Jodie Picoult just wrote a book that deals with racial issues. She interviewed black women for over a hundred hours, I understand, in order to write the book. The book hit number one on the fiction best seller list.
In taking on this book, Jodie stepped into a controversy that has been going on for years. I remember meeting a new author in the early 80s who had published two books, one with a female Japanese protagonist, the other with a Black South African protagonist. Although the books were well-reviewed, she faced a lot of criticism for appropriating the stories of others. The author was an American white woman.
Here is how I define these terms. Appropriation is the taking over of something, and in the literary sense, it’s the taking over by the dominant group of the material of the less dominant. Assimilation is the assuming of qualities in the majority.
As a newly blind person, I faced issues of appropriation and assimilation long before I became a writer. I made a conscious effort to continue many of the nonverbal communication techniques of the sighted world. I tried to remember to use facial expression. I encouraged myself to keep gesturing, even though that often ended in contact with someone’s off-limits body part. But I bristled when people used my labels as emotional negative ways, i.e., blind to her faults, deaf to our entreaties. I criticized the icon, Helen Keller, for her adopting sighted language in her writing, even as I accidentally said, “See you later.” I wanted to wear fashionable clothes and make-up to fit in to the sighted population. But I also wanted to express life as I experienced it.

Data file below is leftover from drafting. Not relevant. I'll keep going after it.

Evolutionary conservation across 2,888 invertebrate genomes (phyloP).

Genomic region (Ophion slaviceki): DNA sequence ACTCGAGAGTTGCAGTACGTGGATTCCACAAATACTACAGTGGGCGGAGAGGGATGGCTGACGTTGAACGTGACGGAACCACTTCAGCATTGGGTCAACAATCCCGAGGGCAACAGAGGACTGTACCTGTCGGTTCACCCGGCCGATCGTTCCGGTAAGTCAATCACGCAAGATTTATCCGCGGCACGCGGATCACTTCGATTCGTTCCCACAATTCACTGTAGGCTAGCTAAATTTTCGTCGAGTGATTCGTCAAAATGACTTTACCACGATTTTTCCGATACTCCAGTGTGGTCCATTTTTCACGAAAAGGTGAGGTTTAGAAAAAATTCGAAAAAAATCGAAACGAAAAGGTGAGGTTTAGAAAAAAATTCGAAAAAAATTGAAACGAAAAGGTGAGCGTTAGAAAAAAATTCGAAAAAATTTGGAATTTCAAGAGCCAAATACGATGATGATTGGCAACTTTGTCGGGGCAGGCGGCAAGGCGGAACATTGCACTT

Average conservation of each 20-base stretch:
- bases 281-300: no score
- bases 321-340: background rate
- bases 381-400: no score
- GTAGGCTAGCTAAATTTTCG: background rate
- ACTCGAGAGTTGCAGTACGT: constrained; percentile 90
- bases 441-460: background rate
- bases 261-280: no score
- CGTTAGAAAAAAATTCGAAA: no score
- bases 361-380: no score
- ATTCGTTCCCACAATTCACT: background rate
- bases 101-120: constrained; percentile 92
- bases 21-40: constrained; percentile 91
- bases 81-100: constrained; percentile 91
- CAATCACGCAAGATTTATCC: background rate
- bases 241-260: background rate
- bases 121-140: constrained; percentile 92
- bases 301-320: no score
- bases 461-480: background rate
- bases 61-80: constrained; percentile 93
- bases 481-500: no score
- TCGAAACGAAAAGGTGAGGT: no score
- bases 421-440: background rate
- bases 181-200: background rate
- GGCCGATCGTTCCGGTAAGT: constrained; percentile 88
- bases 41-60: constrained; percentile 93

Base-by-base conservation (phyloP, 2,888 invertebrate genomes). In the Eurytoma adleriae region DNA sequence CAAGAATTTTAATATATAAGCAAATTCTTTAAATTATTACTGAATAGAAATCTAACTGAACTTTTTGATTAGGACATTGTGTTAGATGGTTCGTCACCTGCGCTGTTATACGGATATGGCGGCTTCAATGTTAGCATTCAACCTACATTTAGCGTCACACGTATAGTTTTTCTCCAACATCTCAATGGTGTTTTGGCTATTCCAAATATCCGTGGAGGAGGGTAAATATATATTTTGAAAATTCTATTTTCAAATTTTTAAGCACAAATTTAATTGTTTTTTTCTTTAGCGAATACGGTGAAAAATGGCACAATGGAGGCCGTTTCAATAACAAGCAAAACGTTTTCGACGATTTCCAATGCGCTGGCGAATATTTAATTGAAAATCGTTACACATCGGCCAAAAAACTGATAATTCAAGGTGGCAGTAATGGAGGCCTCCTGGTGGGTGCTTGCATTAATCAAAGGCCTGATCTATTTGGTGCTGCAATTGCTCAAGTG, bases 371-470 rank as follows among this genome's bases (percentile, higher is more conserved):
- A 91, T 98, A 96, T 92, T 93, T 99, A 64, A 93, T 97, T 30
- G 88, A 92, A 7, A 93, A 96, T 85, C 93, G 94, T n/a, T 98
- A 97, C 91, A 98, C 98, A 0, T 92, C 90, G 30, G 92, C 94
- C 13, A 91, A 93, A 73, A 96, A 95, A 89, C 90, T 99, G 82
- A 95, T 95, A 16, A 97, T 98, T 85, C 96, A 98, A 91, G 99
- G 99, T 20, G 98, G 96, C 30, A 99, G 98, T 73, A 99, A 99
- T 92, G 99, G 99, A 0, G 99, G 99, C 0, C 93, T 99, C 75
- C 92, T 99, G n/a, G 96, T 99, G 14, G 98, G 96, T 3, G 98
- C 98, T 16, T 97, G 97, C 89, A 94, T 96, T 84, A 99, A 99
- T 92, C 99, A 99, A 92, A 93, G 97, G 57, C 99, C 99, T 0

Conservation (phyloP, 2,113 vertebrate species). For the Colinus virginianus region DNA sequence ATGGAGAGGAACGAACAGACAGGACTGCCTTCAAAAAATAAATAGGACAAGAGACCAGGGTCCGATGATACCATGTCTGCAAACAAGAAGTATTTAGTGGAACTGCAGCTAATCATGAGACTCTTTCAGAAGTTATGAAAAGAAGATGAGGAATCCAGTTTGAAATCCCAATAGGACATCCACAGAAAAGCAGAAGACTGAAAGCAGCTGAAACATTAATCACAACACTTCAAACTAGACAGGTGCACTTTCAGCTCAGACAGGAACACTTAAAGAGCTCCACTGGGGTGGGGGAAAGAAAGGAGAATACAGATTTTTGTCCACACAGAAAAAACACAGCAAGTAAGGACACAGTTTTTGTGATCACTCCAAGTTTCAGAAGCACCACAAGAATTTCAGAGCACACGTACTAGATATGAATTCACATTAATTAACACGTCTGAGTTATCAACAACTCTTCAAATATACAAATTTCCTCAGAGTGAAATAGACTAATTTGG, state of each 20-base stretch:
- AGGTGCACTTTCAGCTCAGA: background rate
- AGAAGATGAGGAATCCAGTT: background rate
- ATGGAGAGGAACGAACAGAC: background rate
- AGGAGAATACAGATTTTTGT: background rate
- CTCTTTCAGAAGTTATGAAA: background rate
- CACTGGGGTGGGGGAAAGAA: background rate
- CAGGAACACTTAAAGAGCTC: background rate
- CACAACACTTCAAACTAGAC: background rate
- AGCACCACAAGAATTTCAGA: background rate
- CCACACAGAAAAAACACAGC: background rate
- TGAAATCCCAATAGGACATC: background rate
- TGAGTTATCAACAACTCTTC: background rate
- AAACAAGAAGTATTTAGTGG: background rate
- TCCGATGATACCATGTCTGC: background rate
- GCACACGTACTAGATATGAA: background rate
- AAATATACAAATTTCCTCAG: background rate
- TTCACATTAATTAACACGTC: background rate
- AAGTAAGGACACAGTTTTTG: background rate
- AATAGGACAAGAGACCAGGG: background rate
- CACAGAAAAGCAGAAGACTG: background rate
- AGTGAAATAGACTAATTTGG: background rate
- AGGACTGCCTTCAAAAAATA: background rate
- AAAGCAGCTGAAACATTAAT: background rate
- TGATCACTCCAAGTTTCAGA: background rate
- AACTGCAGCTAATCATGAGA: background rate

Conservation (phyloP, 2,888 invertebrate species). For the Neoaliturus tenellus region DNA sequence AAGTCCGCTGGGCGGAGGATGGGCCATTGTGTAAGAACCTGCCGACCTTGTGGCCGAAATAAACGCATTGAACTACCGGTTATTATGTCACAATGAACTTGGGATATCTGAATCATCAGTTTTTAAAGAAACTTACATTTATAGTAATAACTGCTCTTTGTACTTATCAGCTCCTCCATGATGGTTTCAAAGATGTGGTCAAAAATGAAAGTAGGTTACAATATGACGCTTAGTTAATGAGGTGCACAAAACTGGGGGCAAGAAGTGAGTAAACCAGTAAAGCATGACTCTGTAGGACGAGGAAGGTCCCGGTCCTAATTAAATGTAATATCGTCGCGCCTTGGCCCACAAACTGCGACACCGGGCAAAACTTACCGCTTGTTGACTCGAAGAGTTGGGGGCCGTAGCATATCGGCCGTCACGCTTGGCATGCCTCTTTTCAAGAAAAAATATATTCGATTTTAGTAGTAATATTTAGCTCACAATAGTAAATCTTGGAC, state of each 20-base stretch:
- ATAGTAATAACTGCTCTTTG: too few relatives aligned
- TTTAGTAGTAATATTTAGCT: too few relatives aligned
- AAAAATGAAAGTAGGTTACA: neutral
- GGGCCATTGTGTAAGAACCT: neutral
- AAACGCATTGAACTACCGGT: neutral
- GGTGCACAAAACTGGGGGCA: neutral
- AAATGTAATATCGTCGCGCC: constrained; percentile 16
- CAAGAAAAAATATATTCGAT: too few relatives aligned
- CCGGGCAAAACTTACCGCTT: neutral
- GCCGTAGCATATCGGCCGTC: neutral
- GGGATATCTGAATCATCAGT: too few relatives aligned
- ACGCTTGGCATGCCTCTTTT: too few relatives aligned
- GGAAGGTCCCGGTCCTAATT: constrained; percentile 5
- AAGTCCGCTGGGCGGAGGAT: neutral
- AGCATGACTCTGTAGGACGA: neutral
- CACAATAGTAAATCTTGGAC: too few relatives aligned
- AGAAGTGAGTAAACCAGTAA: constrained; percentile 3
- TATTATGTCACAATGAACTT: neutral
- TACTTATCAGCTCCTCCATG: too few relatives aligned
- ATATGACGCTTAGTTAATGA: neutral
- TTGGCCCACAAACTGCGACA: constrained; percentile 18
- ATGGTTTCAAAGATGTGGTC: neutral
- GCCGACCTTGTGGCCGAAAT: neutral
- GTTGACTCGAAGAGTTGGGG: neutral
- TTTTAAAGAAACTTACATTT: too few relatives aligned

So when I joined a writing group and met this particular author, I felt that she had every right to develop characters from cultures other than her own. Not only should we write what we know, I thought, but we should write what we can truly learn about. This woman did her research, so why shouldn’t she tell the stories she wants.
But then she told me, “I’ve been writing a book about a blind boy.”
“Now hold on,” I almost said. Fortunately, I caught my hypocrisy and said, “I’d be happy to read it and offer suggestions.”
But I’m running into this problem as I try to market a biographical novel about a blind slave. A month after sending it to a publisher, I received a rejection, saying that it would be difficult to publish a book about the exploitation of an African-american in this climate . The book is multi-voiced in third person with very beefy research behind it. And I think my window into the character is my blindness.
But I have a friend that I respect so fiercely who absolutely would not read or see “The Help,” because, as she put it, it was another White person telling our stories.” This woman is a superb and successful writer.
So I still do dismay.